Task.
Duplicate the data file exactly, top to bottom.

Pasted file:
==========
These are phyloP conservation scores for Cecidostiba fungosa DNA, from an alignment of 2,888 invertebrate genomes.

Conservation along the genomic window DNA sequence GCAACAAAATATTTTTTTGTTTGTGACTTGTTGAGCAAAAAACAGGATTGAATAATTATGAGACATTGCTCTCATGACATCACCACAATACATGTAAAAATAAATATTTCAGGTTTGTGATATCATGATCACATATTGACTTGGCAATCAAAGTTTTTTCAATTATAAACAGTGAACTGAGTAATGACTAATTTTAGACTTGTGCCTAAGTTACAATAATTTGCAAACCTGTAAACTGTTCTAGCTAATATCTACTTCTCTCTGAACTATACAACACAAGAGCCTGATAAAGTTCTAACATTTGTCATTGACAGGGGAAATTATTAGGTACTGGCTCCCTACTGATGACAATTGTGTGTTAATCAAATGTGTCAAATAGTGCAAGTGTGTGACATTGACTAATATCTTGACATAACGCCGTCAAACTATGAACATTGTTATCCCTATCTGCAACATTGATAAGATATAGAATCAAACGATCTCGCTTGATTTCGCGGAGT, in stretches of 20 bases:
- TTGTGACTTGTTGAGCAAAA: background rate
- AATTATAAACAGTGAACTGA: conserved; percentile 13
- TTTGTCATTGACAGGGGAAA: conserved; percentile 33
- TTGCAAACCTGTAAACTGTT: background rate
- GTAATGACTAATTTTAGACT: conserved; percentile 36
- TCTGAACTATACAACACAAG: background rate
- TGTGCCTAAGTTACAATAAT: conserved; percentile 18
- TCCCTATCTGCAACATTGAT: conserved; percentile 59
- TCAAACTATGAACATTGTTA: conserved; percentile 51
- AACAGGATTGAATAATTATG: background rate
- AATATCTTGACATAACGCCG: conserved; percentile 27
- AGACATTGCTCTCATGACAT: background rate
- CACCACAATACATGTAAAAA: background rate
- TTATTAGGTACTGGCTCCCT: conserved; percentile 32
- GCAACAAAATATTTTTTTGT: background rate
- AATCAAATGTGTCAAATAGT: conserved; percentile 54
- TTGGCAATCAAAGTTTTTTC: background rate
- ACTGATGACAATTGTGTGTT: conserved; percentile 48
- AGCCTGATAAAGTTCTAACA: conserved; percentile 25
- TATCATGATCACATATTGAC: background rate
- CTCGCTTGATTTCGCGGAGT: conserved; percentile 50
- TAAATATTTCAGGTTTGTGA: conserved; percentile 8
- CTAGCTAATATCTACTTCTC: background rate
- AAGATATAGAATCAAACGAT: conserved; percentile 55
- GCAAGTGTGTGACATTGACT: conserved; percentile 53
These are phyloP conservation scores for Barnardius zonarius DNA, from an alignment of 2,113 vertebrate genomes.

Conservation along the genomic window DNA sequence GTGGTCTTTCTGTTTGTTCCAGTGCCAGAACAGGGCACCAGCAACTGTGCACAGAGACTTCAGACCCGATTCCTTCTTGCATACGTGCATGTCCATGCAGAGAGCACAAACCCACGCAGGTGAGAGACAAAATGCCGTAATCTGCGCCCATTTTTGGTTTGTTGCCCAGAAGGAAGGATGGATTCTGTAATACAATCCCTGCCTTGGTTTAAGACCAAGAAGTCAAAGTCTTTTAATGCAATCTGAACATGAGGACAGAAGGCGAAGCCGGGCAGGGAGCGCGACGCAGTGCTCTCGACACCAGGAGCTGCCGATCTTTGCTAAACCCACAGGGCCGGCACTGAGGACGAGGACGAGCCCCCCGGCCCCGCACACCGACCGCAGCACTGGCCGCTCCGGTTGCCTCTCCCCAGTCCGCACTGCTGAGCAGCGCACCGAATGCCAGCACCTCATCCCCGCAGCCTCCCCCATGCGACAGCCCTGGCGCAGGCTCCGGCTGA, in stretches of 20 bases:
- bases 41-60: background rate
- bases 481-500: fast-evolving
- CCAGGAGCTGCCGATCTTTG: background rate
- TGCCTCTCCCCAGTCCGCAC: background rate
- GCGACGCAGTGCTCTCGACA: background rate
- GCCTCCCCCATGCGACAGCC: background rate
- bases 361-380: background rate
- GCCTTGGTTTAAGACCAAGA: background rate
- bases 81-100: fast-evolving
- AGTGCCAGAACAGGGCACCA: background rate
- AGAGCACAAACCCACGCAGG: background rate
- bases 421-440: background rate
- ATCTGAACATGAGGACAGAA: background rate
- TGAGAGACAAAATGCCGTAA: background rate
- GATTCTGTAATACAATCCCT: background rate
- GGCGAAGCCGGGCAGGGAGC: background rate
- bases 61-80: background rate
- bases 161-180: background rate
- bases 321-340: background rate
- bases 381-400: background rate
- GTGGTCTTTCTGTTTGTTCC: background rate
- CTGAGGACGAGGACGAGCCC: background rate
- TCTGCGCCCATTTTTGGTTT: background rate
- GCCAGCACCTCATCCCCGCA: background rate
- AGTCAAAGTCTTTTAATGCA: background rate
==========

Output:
These are phyloP conservation scores for Cecidostiba fungosa DNA, from an alignment of 2,888 invertebrate genomes.

Conservation along the genomic window DNA sequence GCAACAAAATATTTTTTTGTTTGTGACTTGTTGAGCAAAAAACAGGATTGAATAATTATGAGACATTGCTCTCATGACATCACCACAATACATGTAAAAATAAATATTTCAGGTTTGTGATATCATGATCACATATTGACTTGGCAATCAAAGTTTTTTCAATTATAAACAGTGAACTGAGTAATGACTAATTTTAGACTTGTGCCTAAGTTACAATAATTTGCAAACCTGTAAACTGTTCTAGCTAATATCTACTTCTCTCTGAACTATACAACACAAGAGCCTGATAAAGTTCTAACATTTGTCATTGACAGGGGAAATTATTAGGTACTGGCTCCCTACTGATGACAATTGTGTGTTAATCAAATGTGTCAAATAGTGCAAGTGTGTGACATTGACTAATATCTTGACATAACGCCGTCAAACTATGAACATTGTTATCCCTATCTGCAACATTGATAAGATATAGAATCAAACGATCTCGCTTGATTTCGCGGAGT, in stretches of 20 bases:
- TTGTGACTTGTTGAGCAAAA: background rate
- AATTATAAACAGTGAACTGA: conserved; percentile 13
- TTTGTCATTGACAGGGGAAA: conserved; percentile 33
- TTGCAAACCTGTAAACTGTT: background rate
- GTAATGACTAATTTTAGACT: conserved; percentile 36
- TCTGAACTATACAACACAAG: background rate
- TGTGCCTAAGTTACAATAAT: conserved; percentile 18
- TCCCTATCTGCAACATTGAT: conserved; percentile 59
- TCAAACTATGAACATTGTTA: conserved; percentile 51
- AACAGGATTGAATAATTATG: background rate
- AATATCTTGACATAACGCCG: conserved; percentile 27
- AGACATTGCTCTCATGACAT: background rate
- CACCACAATACATGTAAAAA: background rate
- TTATTAGGTACTGGCTCCCT: conserved; percentile 32
- GCAACAAAATATTTTTTTGT: background rate
- AATCAAATGTGTCAAATAGT: conserved; percentile 54
- TTGGCAATCAAAGTTTTTTC: background rate
- ACTGATGACAATTGTGTGTT: conserved; percentile 48
- AGCCTGATAAAGTTCTAACA: conserved; percentile 25
- TATCATGATCACATATTGAC: background rate
- CTCGCTTGATTTCGCGGAGT: conserved; percentile 50
- TAAATATTTCAGGTTTGTGA: conserved; percentile 8
- CTAGCTAATATCTACTTCTC: background rate
- AAGATATAGAATCAAACGAT: conserved; percentile 55
- GCAAGTGTGTGACATTGACT: conserved; percentile 53
These are phyloP conservation scores for Barnardius zonarius DNA, from an alignment of 2,113 vertebrate genomes.

Conservation along the genomic window DNA sequence GTGGTCTTTCTGTTTGTTCCAGTGCCAGAACAGGGCACCAGCAACTGTGCACAGAGACTTCAGACCCGATTCCTTCTTGCATACGTGCATGTCCATGCAGAGAGCACAAACCCACGCAGGTGAGAGACAAAATGCCGTAATCTGCGCCCATTTTTGGTTTGTTGCCCAGAAGGAAGGATGGATTCTGTAATACAATCCCTGCCTTGGTTTAAGACCAAGAAGTCAAAGTCTTTTAATGCAATCTGAACATGAGGACAGAAGGCGAAGCCGGGCAGGGAGCGCGACGCAGTGCTCTCGACACCAGGAGCTGCCGATCTTTGCTAAACCCACAGGGCCGGCACTGAGGACGAGGACGAGCCCCCCGGCCCCGCACACCGACCGCAGCACTGGCCGCTCCGGTTGCCTCTCCCCAGTCCGCACTGCTGAGCAGCGCACCGAATGCCAGCACCTCATCCCCGCAGCCTCCCCCATGCGACAGCCCTGGCGCAGGCTCCGGCTGA, in stretches of 20 bases:
- bases 41-60: background rate
- bases 481-500: fast-evolving
- CCAGGAGCTGCCGATCTTTG: background rate
- TGCCTCTCCCCAGTCCGCAC: background rate
- GCGACGCAGTGCTCTCGACA: background rate
- GCCTCCCCCATGCGACAGCC: background rate
- bases 361-380: background rate
- GCCTTGGTTTAAGACCAAGA: background rate
- bases 81-100: fast-evolving
- AGTGCCAGAACAGGGCACCA: background rate
- AGAGCACAAACCCACGCAGG: background rate
- bases 421-440: background rate
- ATCTGAACATGAGGACAGAA: background rate
- TGAGAGACAAAATGCCGTAA: background rate
- GATTCTGTAATACAATCCCT: background rate
- GGCGAAGCCGGGCAGGGAGC: background rate
- bases 61-80: background rate
- bases 161-180: background rate
- bases 321-340: background rate
- bases 381-400: background rate
- GTGGTCTTTCTGTTTGTTCC: background rate
- CTGAGGACGAGGACGAGCCC: background rate
- TCTGCGCCCATTTTTGGTTT: background rate
- GCCAGCACCTCATCCCCGCA: background rate
- AGTCAAAGTCTTTTAATGCA: background rate